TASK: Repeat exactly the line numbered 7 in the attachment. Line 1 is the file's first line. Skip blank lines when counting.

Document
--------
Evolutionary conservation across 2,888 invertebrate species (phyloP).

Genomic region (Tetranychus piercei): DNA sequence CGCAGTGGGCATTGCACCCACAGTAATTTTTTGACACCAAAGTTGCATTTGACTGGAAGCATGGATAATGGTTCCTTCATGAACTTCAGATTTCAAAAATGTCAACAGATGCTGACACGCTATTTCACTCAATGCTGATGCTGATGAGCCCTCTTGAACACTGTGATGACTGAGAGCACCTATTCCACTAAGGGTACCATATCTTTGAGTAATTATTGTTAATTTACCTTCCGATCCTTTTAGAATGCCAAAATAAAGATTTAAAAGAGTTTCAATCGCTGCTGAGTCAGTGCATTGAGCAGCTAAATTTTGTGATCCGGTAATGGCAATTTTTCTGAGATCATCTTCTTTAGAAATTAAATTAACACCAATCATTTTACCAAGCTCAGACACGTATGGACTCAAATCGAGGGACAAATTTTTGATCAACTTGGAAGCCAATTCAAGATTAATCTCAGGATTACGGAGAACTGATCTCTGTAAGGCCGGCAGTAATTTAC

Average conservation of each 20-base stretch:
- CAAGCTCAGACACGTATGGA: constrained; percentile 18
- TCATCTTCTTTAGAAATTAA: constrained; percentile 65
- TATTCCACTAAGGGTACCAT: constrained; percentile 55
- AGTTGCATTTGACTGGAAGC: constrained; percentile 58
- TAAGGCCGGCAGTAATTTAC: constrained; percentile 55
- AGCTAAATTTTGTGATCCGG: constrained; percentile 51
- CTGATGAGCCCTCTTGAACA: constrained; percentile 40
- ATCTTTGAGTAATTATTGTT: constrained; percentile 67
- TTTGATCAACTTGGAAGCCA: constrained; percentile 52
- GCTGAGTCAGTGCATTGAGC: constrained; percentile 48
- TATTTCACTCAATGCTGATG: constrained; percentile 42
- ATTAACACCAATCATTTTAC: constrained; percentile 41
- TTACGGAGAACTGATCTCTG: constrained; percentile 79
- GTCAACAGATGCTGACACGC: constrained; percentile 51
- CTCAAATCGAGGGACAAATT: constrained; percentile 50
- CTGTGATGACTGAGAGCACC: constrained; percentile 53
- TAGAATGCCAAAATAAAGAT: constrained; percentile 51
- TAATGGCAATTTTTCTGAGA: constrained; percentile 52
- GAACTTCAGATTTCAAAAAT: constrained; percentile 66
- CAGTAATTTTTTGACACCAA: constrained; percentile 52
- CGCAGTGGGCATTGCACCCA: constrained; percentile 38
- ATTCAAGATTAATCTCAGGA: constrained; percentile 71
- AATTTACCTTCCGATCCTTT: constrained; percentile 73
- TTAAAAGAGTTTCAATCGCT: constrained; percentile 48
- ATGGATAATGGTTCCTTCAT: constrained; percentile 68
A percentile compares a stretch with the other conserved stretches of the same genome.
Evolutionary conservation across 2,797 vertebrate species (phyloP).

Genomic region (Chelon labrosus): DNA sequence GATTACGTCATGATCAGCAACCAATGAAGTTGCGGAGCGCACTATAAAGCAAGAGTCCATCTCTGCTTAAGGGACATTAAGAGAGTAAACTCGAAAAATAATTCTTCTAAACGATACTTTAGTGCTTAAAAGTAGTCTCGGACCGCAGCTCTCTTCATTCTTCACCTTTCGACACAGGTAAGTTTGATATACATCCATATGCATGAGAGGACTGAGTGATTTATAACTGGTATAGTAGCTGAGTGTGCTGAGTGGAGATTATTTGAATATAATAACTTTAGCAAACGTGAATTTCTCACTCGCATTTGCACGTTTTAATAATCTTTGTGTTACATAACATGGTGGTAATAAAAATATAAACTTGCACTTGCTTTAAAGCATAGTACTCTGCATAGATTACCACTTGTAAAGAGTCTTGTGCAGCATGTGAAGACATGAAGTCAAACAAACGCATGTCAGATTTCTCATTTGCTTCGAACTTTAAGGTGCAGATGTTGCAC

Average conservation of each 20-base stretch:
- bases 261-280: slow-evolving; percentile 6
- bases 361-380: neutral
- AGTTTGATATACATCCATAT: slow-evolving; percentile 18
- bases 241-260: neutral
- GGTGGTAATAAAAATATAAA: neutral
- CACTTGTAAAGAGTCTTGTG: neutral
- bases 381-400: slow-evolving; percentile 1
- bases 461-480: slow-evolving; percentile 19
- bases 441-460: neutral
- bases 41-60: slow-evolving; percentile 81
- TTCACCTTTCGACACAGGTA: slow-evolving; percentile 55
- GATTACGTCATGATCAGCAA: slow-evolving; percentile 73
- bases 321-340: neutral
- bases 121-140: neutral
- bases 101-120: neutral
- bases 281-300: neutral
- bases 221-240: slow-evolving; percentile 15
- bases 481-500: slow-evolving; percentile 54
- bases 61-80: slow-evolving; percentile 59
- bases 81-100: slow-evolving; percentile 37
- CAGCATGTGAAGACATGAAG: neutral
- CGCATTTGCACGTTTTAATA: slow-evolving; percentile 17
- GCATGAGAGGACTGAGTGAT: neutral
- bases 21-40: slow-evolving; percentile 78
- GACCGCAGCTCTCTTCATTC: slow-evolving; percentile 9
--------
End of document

- AGTTGCATTTGACTGGAAGC: constrained; percentile 58